Never forget those who gave their lives
For many people Monday was a holiday, a day to hang out by the pool, cookout or just to loaf around the house and take it easy.
For a couple of hundred people in the Miss-Lou, however, Monday was Memorial Day, a day to honor our nation’s fallen heroes who paid the ultimate sacrifice in defense of our nation’s freedoms.
Many Miss-Lou residents took it a step further than just turning out for a memorial service at the Natchez National Cemetery.
They participated in the annual march from Vidalia, across the Mississippi River bridge and up to the Natchez National Cemetery on Cemetery Road.
Monday was the 153rd year for the annual Miss-Lou Memorial Day parade that started in 1867 when the marchers had to catch a ferry to cross the Mississippi River.
Later, when the Mississippi River bridge was constructed in the 1940s the tradition continued with the marchers actually walking across the bridge.
The annual Miss-Lou Memorial Day Parade is a unique celebration that unites the Miss-Lou as a region beyond our states’ borders and brings us together as a community.
Indeed, veterans, members of JROTC programs and bands from both Natchez and Vidalia schools participated in Monday’s celebration along with elected representatives from both sides of the river.
Laura Ann Jackson who grew up on Cemetery Road in Natchez has been participating in the annual event since she was 3 years old, and she has some 20 relatives buried in the Natchez National Cemetery.
For the past eight years Jackson has coordinated the annual event as chairperson of the Miss-Lou Memorial Day Parade.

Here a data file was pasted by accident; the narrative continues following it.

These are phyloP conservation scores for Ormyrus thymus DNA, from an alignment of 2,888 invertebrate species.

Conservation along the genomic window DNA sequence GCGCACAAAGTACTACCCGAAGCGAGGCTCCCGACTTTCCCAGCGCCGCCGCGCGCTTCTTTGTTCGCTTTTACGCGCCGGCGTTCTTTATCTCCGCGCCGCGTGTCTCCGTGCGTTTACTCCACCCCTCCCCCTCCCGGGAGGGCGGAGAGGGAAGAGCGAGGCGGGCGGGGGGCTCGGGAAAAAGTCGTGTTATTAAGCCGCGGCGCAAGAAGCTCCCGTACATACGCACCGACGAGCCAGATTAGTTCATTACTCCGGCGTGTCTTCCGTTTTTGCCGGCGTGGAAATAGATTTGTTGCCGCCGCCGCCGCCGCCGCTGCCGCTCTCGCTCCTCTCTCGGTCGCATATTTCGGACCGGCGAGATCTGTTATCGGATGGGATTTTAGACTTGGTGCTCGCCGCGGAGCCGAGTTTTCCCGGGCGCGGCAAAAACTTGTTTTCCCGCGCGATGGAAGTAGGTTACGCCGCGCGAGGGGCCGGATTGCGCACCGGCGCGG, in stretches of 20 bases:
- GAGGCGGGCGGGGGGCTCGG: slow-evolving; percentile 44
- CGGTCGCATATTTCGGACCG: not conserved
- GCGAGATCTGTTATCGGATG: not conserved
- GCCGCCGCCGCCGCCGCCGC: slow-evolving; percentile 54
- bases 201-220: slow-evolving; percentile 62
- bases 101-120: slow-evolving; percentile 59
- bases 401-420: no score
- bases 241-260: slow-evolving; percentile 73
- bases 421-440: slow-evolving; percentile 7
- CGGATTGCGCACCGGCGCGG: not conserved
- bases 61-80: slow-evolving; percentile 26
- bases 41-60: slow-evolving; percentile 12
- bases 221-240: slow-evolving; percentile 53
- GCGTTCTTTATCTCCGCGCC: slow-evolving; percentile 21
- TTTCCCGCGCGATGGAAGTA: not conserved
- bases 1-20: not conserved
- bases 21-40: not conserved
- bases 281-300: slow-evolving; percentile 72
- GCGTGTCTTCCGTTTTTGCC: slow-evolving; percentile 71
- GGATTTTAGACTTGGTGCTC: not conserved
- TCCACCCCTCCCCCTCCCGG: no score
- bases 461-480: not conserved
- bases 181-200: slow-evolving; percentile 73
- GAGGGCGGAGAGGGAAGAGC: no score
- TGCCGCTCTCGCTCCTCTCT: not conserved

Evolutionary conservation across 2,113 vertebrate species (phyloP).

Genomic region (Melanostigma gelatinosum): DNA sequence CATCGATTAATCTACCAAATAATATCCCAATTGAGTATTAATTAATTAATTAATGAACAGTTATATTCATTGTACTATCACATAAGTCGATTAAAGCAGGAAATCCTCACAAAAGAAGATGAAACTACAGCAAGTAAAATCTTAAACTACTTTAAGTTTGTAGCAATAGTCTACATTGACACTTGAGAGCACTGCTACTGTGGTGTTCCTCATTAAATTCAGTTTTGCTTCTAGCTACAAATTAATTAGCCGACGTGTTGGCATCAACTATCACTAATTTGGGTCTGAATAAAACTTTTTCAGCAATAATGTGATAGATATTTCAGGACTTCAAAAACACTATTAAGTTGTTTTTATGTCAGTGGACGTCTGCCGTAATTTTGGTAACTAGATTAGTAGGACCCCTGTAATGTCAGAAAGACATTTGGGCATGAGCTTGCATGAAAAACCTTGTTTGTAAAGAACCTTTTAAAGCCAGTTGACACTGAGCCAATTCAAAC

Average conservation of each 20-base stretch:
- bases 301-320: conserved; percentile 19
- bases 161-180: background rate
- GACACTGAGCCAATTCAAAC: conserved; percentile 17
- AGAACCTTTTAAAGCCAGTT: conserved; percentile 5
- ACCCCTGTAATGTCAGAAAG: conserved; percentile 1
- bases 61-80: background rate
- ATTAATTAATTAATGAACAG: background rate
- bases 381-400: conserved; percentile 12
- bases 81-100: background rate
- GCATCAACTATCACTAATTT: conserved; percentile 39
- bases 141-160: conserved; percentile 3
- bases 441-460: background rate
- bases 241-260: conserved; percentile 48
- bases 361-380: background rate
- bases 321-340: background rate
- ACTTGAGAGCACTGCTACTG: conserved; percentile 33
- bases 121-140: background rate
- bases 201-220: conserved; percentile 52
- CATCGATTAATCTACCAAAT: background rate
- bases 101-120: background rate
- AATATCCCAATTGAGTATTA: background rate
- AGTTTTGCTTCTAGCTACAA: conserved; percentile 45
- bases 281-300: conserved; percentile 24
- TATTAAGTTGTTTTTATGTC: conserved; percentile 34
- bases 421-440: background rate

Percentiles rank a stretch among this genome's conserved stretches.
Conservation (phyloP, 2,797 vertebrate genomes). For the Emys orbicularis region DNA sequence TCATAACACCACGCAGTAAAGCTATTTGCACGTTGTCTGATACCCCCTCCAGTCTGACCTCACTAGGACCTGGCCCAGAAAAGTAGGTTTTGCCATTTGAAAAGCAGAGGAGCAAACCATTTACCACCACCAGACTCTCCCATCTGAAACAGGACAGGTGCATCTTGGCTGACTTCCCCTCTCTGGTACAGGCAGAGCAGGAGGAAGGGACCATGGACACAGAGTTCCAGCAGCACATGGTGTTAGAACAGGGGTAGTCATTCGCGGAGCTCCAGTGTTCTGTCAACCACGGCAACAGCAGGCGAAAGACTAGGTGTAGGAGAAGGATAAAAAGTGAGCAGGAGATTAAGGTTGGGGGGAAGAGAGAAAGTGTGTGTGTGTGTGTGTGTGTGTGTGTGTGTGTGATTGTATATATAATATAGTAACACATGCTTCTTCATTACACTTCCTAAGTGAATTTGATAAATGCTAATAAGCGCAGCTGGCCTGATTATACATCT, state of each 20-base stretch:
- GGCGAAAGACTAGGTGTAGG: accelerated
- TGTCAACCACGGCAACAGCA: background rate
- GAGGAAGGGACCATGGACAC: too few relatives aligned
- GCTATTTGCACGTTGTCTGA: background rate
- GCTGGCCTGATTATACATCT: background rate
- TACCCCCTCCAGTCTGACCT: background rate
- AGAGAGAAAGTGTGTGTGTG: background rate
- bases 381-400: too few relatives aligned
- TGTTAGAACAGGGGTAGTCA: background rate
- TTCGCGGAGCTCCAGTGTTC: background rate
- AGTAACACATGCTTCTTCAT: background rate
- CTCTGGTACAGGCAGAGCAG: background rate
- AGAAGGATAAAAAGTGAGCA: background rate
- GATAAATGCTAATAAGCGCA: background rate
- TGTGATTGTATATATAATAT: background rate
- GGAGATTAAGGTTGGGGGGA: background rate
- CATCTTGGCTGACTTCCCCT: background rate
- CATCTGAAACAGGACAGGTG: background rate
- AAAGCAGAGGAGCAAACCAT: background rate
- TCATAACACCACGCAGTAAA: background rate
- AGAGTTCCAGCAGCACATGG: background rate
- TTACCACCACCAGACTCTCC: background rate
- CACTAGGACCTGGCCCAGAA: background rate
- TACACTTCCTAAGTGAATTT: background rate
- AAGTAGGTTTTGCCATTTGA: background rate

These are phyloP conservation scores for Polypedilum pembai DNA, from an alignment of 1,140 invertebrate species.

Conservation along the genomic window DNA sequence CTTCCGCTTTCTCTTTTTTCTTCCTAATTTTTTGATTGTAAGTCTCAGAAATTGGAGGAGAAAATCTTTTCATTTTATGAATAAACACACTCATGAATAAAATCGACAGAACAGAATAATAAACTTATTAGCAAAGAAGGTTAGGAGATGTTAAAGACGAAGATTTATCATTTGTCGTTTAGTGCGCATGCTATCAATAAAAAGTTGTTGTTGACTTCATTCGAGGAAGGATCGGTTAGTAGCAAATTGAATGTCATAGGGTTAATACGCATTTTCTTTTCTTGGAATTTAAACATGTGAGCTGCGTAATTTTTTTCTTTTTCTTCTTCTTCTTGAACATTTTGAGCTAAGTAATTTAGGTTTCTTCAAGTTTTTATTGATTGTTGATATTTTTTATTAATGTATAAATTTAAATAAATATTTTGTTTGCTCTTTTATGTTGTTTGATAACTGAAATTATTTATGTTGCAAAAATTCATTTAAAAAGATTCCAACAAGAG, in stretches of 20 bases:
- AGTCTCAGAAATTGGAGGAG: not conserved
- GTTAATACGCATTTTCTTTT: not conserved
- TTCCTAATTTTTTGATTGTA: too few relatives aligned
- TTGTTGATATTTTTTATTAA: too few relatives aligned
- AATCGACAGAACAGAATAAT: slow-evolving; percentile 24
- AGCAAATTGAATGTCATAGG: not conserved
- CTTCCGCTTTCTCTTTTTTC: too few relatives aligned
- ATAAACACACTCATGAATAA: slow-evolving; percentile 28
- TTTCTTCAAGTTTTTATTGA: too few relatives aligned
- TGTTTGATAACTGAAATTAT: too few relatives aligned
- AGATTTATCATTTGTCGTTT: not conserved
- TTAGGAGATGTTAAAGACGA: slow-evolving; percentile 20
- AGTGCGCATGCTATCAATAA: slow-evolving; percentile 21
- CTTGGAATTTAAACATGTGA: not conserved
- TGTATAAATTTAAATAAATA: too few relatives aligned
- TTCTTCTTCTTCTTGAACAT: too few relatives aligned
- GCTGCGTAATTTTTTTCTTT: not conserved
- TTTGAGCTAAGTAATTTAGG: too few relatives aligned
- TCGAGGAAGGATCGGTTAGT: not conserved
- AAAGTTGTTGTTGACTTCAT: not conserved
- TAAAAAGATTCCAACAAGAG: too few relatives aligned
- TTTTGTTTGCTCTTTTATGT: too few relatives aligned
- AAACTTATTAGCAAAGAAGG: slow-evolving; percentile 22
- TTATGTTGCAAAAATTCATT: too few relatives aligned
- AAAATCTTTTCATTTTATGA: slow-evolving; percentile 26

It is a tradition Jackson believes in and she is obviously a patriotic individual as she wears red, white and blue in the days around the annual Memorial Day event.
Jackson said she believes it is important for people to recognize our fallen heroes.
At Monday’s event, hundreds of people — young and old — did just that, braving the heat and the noonday sun to pay tribute to our fallen heroes.
Members of the Natchez High School JROTC presented the colors and young people sang the national anthem and other patriotic songs as veterans representing every branch of the nation’s armed forces sat in silence in tribute to those fallen heroes buried on the grounds.
As I observed the ceremony, I could not help but think of the freedoms we so often take for granted, such as our right to assemble peacefully. Our right to express our views, our right to criticize elected officials, our right to vote our conscience and our right to publish our thoughts and hold our elected officials accountable for their actions and how they spend our tax dollars.
All of those rights came at a cost through numerous wars, not the least of which included the Revolutionary War, World War I and World War II, that have gained and protected our freedoms through the ages when they have been threatened by hostile forces.
We should never forget the people who died for the cause, and we should do our part to protect our freedoms by exercising our rights to vote, assemble peacefully and challenge ideas and causes that threaten our very freedoms.
Scott Hawkins is editor of The Natchez Democrat reach him at firstname.lastname@example.org or 601-445-3540.